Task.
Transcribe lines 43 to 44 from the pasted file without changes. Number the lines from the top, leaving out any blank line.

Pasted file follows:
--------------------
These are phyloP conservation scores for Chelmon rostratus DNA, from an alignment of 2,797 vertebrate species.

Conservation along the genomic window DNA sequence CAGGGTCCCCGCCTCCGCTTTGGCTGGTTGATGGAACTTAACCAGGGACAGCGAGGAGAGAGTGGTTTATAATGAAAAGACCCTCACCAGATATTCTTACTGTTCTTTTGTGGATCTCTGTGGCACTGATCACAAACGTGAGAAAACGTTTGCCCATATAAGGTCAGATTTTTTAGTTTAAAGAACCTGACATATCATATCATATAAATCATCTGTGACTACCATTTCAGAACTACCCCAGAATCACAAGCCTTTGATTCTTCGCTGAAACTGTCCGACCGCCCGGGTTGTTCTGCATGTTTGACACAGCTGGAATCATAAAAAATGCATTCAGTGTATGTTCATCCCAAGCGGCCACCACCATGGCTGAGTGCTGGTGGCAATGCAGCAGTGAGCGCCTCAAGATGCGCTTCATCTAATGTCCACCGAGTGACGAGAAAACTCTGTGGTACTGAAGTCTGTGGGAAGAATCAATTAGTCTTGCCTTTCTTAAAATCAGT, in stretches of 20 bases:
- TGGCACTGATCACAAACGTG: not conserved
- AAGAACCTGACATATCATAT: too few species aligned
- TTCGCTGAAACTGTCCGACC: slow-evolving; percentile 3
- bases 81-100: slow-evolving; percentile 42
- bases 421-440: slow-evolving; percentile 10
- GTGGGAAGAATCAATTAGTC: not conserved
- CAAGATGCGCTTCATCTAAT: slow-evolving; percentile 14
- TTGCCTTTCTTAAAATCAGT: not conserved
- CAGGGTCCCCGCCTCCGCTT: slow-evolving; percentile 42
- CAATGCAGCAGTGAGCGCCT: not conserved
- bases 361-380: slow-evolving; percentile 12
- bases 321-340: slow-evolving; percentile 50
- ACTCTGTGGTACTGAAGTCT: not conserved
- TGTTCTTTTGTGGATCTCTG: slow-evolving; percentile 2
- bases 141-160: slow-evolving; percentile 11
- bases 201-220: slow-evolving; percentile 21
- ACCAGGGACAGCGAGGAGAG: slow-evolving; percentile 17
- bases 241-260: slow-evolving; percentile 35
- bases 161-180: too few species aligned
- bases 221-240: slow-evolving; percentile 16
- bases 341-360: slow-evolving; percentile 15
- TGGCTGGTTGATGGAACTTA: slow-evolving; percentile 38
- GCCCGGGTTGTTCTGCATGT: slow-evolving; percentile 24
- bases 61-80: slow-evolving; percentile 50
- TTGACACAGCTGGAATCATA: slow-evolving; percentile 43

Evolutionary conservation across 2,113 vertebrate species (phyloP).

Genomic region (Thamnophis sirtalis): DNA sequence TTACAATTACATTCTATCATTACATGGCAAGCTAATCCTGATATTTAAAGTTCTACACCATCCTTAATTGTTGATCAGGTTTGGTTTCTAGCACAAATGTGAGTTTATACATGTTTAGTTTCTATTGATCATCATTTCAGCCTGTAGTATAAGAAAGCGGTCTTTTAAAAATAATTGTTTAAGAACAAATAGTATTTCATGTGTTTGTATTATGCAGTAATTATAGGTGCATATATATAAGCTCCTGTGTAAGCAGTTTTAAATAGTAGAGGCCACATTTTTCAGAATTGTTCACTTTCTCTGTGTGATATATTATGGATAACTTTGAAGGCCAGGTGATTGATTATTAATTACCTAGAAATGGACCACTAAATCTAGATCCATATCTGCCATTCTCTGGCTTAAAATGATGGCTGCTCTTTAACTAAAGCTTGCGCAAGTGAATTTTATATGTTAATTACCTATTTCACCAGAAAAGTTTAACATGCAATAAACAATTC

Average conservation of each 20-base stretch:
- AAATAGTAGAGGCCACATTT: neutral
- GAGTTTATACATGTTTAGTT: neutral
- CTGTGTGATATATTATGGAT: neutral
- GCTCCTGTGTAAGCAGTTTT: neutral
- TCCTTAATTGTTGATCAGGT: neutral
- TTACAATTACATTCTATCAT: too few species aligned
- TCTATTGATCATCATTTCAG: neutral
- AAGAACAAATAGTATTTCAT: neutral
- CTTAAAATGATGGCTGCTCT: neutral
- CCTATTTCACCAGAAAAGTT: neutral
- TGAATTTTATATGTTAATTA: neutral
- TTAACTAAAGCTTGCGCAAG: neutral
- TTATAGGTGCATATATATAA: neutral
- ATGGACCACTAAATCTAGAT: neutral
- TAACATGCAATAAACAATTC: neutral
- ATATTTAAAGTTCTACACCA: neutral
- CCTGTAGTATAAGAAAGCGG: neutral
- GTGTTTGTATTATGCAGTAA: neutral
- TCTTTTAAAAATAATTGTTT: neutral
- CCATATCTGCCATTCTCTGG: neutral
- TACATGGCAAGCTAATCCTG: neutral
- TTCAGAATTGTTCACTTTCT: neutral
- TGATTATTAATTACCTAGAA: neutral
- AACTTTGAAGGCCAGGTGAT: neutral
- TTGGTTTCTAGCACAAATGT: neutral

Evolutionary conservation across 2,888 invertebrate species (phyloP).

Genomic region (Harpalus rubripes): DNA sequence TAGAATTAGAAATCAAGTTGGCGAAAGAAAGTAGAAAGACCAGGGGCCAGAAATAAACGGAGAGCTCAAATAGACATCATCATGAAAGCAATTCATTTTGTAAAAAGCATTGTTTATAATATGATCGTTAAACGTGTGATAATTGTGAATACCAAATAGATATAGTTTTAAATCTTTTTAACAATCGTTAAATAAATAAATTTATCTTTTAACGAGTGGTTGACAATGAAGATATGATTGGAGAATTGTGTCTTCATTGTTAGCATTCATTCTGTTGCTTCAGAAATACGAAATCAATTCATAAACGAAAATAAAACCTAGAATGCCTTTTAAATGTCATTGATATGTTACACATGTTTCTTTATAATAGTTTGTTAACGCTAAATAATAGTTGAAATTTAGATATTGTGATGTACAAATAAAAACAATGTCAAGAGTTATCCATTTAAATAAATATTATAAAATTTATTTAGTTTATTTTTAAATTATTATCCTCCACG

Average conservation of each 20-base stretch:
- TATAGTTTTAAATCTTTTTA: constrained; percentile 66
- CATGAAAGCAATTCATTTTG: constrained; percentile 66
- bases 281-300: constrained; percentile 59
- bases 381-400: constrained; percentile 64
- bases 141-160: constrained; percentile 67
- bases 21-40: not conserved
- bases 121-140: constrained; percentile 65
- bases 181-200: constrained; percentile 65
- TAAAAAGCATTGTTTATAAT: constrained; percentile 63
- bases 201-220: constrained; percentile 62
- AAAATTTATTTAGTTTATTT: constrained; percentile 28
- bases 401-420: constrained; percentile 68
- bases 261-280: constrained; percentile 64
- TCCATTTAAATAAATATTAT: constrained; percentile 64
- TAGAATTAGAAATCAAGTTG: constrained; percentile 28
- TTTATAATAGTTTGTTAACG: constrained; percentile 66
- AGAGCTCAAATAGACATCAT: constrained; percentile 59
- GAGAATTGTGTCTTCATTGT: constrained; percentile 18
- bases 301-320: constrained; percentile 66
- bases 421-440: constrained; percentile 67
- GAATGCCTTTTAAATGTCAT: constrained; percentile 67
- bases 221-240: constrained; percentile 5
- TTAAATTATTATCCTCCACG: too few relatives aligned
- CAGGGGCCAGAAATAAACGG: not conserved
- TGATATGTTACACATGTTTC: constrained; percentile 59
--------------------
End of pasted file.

- TTATAGGTGCATATATATAA: neutral
- ATGGACCACTAAATCTAGAT: neutral